Mr. Savage/Weiner evidently defines ‘manhood’ in antediluvian terms.  Men back in the good old days were Real Men, and women knew how to act like ladies?  This TV scripted perspective never existed in any real form. Mr. Savage/Weiner seems stuck in a wonderland of Leave it to Beaver, and Ozzie and Harriet.  His definition of masculinity sounds more like an interpretation of a John Wayne movie script.  It certainly isn’t Bogart sending Bergman off in Casablanca, or Sidney Poitier in Raisin in the Sun. It most certainly isn’t ultimate slacker Hoffman in The Graduate. [NPR]  Nor is it to be found in Gregory Peck’s performance in To Kill a Mockingbird.  And, merciful heavens, it must not be anywhere near the comedic rendition from Tony Curtis and Jack Lemmon in Some Like It Hot.  The hard sad truth is that Mr. Savage/Weiner’s interpretation never even existed in Hollywood outside the genre of stock war movies and derivative westerns.

If Mr. Savage/Weiner is reaching about 3 million Americans with his entertainments,  about 1% of the population, then why waste pixels and print?  Because, his views energize some of the least attractive and least socially useful elements in our national repertoire of ideas.  Surely, nothing is less useful than militaristically bantering about the glories and barbarities of war, while disparaging those who come home from it  to the nightmare of PTSD.

Talk Without Money

Perhaps this isn’t such a far fetched perspective when placed in proximity to the Republican budget proposals of the recent past.  Flags, color guards, pomp and circumstance are all part of the 4th of July atmosphere attached to political performances.  However, when it comes down to the money, the appropriations for Veterans’ services life gets stickier. 

The lack of specificity in budgets crafted by Representative Paul Ryan make it very difficult to predict what the impact of his budget slashing might be, especially in the short term.  Rep. Ryan once referred to budget cuts in cost of living formulas for retired service-members as a “modest adjustment to a particularly generous program.” [WaPo]  Other modest adjustments were considered:

“The House Budget Committee, chaired by Rep. Paul Ryan (R-Wis.), has told a veterans’ group it is studying a plan to save $6 billion annually in VA health care costs by cancelling enrollment of any veteran who doesn’t have a service-related medical condition and is not poor.

Committee Republicans, searching for ways to curb federal deficits and rein in galloping VA costs, are targeting 1.3 million veterans who claim priority group 7 or 8 status and have access to VA care.” [vmusa]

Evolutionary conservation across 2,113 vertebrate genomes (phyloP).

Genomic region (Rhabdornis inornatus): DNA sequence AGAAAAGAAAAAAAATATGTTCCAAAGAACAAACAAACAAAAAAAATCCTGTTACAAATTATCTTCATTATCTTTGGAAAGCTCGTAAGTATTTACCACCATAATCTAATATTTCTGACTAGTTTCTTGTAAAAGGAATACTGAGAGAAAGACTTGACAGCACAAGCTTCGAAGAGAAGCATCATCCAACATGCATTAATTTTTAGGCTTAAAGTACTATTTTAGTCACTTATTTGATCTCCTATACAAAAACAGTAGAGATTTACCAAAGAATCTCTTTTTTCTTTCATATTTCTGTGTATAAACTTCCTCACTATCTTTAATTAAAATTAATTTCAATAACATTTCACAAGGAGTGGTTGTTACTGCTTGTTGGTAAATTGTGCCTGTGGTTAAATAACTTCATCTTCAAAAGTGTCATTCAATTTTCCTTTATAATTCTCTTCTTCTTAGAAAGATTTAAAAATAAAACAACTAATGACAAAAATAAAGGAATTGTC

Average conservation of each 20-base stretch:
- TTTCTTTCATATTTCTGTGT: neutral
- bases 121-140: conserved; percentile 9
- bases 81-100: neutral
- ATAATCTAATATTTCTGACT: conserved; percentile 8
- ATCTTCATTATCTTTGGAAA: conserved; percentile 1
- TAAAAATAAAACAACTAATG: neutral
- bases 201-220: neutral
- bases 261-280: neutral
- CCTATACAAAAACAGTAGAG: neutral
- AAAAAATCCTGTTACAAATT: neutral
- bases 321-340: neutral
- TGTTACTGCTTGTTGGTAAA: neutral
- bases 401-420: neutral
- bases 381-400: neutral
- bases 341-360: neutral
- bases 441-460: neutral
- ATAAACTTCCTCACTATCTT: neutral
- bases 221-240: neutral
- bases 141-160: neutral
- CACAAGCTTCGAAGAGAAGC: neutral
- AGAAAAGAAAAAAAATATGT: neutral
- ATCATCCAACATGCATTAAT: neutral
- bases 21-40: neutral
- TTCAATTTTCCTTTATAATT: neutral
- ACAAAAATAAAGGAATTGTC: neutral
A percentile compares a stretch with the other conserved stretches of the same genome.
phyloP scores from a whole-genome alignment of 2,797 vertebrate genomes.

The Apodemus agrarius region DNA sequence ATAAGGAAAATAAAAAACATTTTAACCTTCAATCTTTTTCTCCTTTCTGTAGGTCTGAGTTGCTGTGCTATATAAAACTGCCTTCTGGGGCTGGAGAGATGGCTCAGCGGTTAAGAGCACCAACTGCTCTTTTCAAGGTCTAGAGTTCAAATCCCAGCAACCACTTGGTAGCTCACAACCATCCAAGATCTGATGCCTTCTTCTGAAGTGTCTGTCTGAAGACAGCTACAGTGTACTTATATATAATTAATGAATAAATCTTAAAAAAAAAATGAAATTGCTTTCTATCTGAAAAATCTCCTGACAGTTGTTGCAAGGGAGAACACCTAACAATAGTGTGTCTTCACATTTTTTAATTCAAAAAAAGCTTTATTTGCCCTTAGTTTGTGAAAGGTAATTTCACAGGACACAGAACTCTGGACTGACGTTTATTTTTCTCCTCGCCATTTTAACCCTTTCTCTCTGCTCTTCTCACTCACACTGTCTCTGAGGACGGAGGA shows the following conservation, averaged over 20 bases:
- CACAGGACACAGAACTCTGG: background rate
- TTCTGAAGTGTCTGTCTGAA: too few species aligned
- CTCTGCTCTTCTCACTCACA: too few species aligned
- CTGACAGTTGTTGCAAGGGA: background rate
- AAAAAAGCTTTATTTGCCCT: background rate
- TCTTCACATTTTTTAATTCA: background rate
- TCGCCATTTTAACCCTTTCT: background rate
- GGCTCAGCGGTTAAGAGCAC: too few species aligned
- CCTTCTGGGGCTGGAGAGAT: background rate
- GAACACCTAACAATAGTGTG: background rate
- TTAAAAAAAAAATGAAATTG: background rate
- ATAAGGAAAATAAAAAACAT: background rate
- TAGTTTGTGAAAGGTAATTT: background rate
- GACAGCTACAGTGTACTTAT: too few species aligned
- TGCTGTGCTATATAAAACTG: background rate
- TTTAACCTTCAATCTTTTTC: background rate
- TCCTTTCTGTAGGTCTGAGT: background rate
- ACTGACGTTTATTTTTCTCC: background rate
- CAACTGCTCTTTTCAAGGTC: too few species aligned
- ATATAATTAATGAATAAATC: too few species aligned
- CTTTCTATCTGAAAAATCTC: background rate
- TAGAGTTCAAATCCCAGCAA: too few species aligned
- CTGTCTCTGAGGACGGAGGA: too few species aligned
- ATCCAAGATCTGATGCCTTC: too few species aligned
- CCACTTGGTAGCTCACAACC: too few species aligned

In other words, “No matter what we told you about taking care of you if you volunteered to take care of our country, if we can cut back on government spending at your expense we’ll do it.”  A veteran with a priority group 7 or 8 status is on his or her own – no matter how many paeans were offered and “thank you’s for your service” rendered.

Since when did we decide, as a nation, that a veteran is not really a veteran if he or she is in the “wrong category” and is thereby less worthy of a nation’s gratitude?

How much difference is there between the hate-radio talker who disparages the mental illnesses exacerbated or triggered by combat experience and the impact of that experience on a returning veteran, and the casual elimination of veterans’ benefits from selected categories merely to satisfy the “drown the government in a bathtub” crowd?

There is a point at which it must be acknowledged that militarism creates veterans, and promises to those veterans should be kept.

Leave a comment

Filed under Afghanistan, conservatism, Defense Department, Foreign Policy, Health Care, Iraq

Here Comes The Dark Money

Dark Money Here comes the money – into the Nevada District 4 Congressional race:

“Crossroads GPS, a conservative group, said Tuesday it has bought $820,000 worth of TV time for ads to start airing today and run through Election Day on Nov. 4. A source familiar with the ad buy said it is aimed at Horsford, who represents the 4th Congressional District.

Paul Lindsay, communications director for Crossroads GPS, confirmed the group’s eleventh-hour spending plans for the campaign, which could be a game-changer, but offered no details.

“We have placed a buy in the Las Vegas media market and have an important message to communicate,” Lindsay said.” [LVRJ]

And what might the “important message” be? It’s that Representative Horsford is in the same political party as the President of the United States.  Horsford, the ads explain, supports the Affordable Care Act.  Yes, that’s the law which restrains some of the more egregious practices of health insurance corporations, requires that comprehensive insurance cover flu vaccinations, and autism screening, and makes shopping for private health care plans more convenient.   Then there’s the almost an outright lie.

The Affordable Care Act cut Medicare.” This prevarication has been one of the pillars of Republican opposition to the Affordable Care Act.  Those “cuts” actually: (1) Close the do-nut hole in Medicare Part D prescription coverage until the ‘hole’ is eliminated in 2020; (2) Expands existing coverage for senior citizens; (3) Supports initiatives to support care coordination; (4) Does not reduce benefits from Medicare Advantage (the private option to Medicare); (5) Reduces payments to Medicare Advantage rewarding those providers who improve the quality of their coverage, bringing payouts in line with other areas of Medicare; (6) Helps protect the Medicare trust fund.  [OFacts]